Pre-Diabetes Symptoms – Be Prepared
There are over 40 million people in the United States alone with the condition pre diabetes. If it is ignored, the condition can easily develop into type 2 diabetes. As a result, the scale and seriousness of this issue is very large. Are you overweight, getting older (aren’t we all?), do you smoke, drink too much, do you have high blood pressure, does your job mean you sit at a desk all day? These and other risk factors are all associated with pre diabetes.
The key difference between pre diabetes and type 2 diabetes is that pre diabetes can be reversed, whereas type 2 diabetes can only be managed. It is clear, therefore, that detecting pre diabetes and treating it is vitally important for the long term health of many people. An unhealthy lifestyle can lead to insulin resistance. If this happens, the body produces insulin but is unable to use it properly. Insulin resistance is an underlying cause of pre diabetes. When intervention does happen, the approach is to try to change the person’s lifestyle, from what is usually an unhealthy one, to a healthy one. Not surprisingly, this involves introducing them to a more nutritious diet, and some form of regular physical exercise. On a positive note, this approach is often effective in reversing the process of pre diabetes and keeping it from developing into full blown type 2 diabetes.
A major problem with pre diabetes, and one of the reasons why it is so prevalent, is that there may be no obvious symptoms. Glucose levels in the blood are high, though they are not yet at diabetic levels. This may be detected during routine blood tests, if some form of screening is in place. If you are overweight, and over 45, then you should be tested. Other risk factors that may mean you are pre-disposed to pre diabetes are high blood pressure, a family history of diabetes, and your particular ethnic group.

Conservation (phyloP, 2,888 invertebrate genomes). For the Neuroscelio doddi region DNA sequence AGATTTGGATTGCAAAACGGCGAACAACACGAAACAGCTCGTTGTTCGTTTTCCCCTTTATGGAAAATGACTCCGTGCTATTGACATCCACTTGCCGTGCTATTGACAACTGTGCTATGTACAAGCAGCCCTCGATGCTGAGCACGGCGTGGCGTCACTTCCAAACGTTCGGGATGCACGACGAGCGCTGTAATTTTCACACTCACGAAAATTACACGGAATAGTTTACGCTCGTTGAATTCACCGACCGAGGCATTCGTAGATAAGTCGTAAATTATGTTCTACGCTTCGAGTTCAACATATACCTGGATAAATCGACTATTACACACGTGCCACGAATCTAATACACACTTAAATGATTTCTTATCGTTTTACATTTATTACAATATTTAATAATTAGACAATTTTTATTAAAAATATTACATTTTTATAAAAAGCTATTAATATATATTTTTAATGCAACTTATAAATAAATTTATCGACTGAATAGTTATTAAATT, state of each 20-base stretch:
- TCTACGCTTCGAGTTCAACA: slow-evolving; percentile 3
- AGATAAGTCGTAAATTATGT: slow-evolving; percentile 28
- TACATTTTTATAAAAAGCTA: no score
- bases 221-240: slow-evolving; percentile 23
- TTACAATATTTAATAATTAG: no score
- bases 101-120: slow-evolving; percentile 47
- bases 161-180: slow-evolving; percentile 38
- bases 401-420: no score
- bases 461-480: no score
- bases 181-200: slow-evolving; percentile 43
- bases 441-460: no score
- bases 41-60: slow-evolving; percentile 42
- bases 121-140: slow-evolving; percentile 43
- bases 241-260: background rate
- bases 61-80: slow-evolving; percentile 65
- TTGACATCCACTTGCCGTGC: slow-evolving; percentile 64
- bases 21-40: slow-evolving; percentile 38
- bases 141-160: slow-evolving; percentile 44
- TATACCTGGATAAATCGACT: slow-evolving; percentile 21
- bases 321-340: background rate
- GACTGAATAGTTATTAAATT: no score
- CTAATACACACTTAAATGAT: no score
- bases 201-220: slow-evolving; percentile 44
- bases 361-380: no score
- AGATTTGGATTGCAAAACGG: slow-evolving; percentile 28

Testing for pre diabetes will be carried out by your doctor if he feels that you have enough of the associated risk factors. There are two possible tests he may use. The fasting plasma glucose (FPG) test and the oral glucose tolerance (OGT) test are both utilized to test for pre diabetes. If you fail either of these tests, the diagnosis is the same. You have pre diabetes, and in order to avoid full type 2 diabetes, you need to improve your diet, and start getting some regular physical exercise.
Whether screening should be carried out for more people is not clear cut. Given that a positive diagnosis of pre diabetes will lead to treatment in the form of changes to one’s lifestyle, it could be argued that people should not need to go through this process if they already know that they have an unhealthy lifestyle, or if it is obvious to a doctor that they do. Whether they have pre diabetes or not, given that they have an unhealthy lifestyle, they need to make those changes regardless of any test results.
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